Back in the fall of 2020, newly crowned Pfizer chief Albert Bourla confidently put their JAK1 inhibitor abrocitinib at the top of the list of blockbuster drugs in the late-stage pipeline with a $3 billion-plus peak sales estimate.

Since then it’s been subjected to serious criticism for the safety warnings associated with the class, held back by a cautious FDA and questioned when researchers rolled out a top-line boast that their heavyweight contender had beaten the champ in the field of atopic dermatitis — Dupixent — in a head-to-head study.

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Robert Califf, FDA commissioner nominee (Graeme Sloan/Sipa USA/Sipa via AP Images)

Rob Califf ad­vances as Biden's FDA nom­i­nee, with a close com­mit­tee vote

Rob Califf’s second confirmation process as FDA commissioner is already much more difficult than his near unanimous confirmation under the Obama administration.

The Senate Health Committee on Thursday voted 13-8 in favor of advancing Califf’s nomination to a full Senate vote. Several Democrats voted against Califf, including Sen. Bernie Sanders and Sen. Maggie Hassan. Several other Democrats who aren’t on the committee, like West Virginia’s Joe Manchin and Ed Markey of Massachusetts, also said Thursday that they would not vote for Califf. Markey, Hassan and Manchin all previously expressed reservations about the prospect of Janet Woodcock as an FDA commissioner nominee too.

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Michel Vounatsos, Biogen CEO (World Economic Forum/Ciaran McCrickard)

Bio­gen vows to fight CM­S' draft cov­er­age de­ci­sion for Aduhelm be­fore April fi­nal­iza­tion

Biogen executives made clear in an investor call Thursday they are not preparing to run a new CMS-approved clinical trial for their controversial Alzheimer’s drug anytime soon.

As requested in a draft national coverage decision from CMS earlier this week, Biogen and other anti-amyloid drugs will need to show “a meaningful improvement in health outcomes” for Alzheimer’s patients in a randomized, placebo-controlled trial to get paid for their drugs, rather than just the reduction in amyloid plaques that won Aduhelm its accelerated approval in June.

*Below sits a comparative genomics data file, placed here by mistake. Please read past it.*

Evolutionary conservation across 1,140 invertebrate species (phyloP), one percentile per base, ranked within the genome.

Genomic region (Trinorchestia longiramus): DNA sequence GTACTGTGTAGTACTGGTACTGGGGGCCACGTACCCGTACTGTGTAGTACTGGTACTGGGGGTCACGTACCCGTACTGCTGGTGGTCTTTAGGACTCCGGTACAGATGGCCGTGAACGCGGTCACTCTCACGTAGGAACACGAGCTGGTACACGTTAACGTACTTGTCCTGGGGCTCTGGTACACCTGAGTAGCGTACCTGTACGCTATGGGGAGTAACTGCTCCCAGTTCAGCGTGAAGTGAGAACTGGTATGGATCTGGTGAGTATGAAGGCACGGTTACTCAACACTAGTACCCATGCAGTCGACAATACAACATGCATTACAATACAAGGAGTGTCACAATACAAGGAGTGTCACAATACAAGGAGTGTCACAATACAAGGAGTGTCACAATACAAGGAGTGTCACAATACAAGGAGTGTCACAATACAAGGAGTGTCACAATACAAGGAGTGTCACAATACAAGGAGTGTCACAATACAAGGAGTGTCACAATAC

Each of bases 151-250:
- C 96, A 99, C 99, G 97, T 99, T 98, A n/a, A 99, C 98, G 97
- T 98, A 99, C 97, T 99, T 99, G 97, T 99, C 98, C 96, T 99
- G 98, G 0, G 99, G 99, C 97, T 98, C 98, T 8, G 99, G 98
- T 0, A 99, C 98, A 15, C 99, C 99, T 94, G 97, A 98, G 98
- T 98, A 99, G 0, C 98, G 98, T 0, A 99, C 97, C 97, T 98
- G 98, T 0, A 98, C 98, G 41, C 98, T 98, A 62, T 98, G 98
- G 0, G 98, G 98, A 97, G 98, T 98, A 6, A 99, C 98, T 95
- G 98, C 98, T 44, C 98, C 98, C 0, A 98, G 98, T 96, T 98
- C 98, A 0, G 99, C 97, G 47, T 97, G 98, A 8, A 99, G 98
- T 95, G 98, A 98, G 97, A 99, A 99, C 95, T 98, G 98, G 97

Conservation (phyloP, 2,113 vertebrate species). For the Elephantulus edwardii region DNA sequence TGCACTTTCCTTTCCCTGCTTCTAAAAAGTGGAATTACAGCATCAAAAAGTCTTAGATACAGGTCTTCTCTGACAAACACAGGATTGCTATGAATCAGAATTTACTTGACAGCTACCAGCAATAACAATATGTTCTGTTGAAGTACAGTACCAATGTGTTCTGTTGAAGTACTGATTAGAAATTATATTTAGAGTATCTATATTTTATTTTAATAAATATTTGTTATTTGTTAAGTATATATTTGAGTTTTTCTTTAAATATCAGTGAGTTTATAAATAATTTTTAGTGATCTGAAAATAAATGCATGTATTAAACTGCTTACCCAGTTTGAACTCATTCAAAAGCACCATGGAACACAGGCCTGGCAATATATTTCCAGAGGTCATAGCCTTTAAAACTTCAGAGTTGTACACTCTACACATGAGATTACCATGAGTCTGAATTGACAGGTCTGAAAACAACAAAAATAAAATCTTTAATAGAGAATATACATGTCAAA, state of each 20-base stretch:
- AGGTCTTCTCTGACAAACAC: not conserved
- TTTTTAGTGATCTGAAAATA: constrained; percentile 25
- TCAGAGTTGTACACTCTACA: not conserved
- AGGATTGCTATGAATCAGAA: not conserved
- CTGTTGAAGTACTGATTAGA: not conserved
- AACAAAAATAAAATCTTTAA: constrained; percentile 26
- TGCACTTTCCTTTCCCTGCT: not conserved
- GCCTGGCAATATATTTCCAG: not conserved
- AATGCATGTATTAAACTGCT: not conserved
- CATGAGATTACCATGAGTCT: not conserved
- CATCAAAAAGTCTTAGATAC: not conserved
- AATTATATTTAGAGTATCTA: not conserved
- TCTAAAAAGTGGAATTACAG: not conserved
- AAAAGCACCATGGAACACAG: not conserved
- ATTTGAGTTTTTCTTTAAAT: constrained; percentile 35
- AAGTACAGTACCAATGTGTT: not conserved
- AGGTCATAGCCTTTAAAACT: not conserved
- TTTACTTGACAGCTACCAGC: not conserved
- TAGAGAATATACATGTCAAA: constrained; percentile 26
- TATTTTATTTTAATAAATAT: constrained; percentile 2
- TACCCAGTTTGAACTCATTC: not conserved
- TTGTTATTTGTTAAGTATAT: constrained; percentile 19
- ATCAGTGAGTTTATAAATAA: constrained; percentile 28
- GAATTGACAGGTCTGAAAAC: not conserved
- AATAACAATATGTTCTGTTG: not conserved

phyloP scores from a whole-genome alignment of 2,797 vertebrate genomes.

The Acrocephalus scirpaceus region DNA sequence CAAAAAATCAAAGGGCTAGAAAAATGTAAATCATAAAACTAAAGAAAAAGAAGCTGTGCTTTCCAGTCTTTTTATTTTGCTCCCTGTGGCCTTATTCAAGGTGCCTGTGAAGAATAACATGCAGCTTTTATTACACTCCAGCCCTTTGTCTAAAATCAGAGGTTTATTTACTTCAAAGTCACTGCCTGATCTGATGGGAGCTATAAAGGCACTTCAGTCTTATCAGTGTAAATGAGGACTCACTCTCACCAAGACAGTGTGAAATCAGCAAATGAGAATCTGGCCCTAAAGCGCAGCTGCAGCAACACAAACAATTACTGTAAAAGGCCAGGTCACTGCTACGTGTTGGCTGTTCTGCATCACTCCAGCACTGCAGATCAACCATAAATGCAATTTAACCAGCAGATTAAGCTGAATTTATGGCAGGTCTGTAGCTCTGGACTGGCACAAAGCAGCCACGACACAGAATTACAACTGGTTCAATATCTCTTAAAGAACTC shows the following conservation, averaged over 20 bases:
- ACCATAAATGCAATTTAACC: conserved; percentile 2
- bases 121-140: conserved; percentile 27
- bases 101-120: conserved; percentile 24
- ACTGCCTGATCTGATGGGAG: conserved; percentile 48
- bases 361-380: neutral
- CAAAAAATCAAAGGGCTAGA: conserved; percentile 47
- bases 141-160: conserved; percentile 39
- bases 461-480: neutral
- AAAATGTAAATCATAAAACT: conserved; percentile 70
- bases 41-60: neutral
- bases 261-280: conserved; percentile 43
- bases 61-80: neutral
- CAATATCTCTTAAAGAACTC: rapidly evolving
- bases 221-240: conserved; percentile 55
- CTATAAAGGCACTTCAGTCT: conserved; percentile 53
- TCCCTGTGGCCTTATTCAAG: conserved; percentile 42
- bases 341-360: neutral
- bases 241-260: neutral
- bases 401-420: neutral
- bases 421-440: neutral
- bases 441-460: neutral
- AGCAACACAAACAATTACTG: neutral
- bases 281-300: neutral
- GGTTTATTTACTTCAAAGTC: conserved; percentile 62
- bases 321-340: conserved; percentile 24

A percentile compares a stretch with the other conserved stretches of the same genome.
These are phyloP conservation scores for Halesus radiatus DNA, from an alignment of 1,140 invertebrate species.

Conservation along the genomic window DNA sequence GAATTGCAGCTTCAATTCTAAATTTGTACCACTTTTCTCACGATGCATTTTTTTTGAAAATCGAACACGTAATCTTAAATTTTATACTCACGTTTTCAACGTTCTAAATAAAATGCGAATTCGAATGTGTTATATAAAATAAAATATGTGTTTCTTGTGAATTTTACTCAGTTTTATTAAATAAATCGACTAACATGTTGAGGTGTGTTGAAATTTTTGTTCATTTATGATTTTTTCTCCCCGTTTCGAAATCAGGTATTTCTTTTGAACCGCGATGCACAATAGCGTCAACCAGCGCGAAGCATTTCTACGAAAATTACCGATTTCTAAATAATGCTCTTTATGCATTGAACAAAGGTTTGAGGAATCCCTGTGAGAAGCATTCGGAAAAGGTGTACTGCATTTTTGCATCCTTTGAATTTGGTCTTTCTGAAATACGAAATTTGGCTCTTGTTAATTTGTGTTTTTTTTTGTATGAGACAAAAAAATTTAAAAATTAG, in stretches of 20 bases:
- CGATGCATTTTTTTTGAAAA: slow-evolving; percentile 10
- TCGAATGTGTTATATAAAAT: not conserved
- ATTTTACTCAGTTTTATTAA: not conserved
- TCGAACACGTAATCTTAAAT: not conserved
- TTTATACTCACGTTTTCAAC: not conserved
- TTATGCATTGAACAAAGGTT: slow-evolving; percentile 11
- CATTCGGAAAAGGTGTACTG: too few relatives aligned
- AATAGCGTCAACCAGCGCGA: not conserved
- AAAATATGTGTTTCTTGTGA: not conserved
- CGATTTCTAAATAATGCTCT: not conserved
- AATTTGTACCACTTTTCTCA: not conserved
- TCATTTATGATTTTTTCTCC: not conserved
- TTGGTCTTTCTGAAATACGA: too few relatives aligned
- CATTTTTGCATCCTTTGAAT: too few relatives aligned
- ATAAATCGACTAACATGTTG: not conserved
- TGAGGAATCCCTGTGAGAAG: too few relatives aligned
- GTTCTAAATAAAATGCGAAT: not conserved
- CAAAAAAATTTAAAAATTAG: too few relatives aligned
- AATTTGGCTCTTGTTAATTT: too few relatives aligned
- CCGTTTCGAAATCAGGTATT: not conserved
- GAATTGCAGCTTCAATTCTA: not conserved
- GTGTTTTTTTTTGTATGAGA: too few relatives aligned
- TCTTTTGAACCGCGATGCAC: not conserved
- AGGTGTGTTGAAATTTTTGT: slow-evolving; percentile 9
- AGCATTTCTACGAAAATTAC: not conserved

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CRO own­er pleads guilty to ob­struct­ing FDA in­ves­ti­ga­tion in­to fal­si­fied clin­i­cal tri­al da­ta

The co-owner of a Florida-based clinical research site pleaded guilty to lying to an FDA investigator during a 2017 inspection, revealing that she falsely portrayed part of a GlaxoSmithKline pediatric asthma study as legitimate, when in fact she knew that certain data had been falsified, the Department of Justice said Wednesday.

Three other employees — Yvelice Villaman Bencosme, Lisett Raventos and Maytee Lledo — previously pleaded guilty and were sentenced in connection with falsifying data associated with the trial at the CRO Unlimited Medical Research.

‘Skin­ny la­bels’ on gener­ics can save pa­tients mon­ey, re­search shows, but re­cent court de­ci­sions cloud fu­ture

New research shows how generic drug companies can successfully market a limited number of approved indications for a brand name drug, prior to coming to market for all of the indications. But several recent court decisions have created a layer of uncertainty around these so-called “skinny” labels.

While courts have generally allowed generic manufacturers to use their statutorily permitted skinny-label approvals, last summer, a federal circuit court found that Teva Pharmaceuticals was liable for inducing prescribers and patients to infringe GlaxoSmithKline’s patents through advertising and marketing practices that suggested Teva’s generic, with its skinny label, could be employed for the patented uses.

A patient in Alaska receiving an antibody infusion to prevent Covid hospitalizations in September. All but one of these treatments has been rendered useless by Omicron (Rick Bowmer/AP Images)

How a tiny Swiss lab and two old blood sam­ples cre­at­ed one of the on­ly ef­fec­tive drugs against Omi­cron (and why we have so lit­tle of it)

Exactly a decade before a novel coronavirus broke out in Wuhan, Davide Corti — a newly-minted immunologist with frameless glasses and a quick laugh — walked into a cramped lab on the top floor of an office building two hours outside Zurich. He had only enough money for two technicians and the ceiling was so low in parts that short stature was a job requirement, but Corti believed it’d be enough to test an idea he thought could change medicine.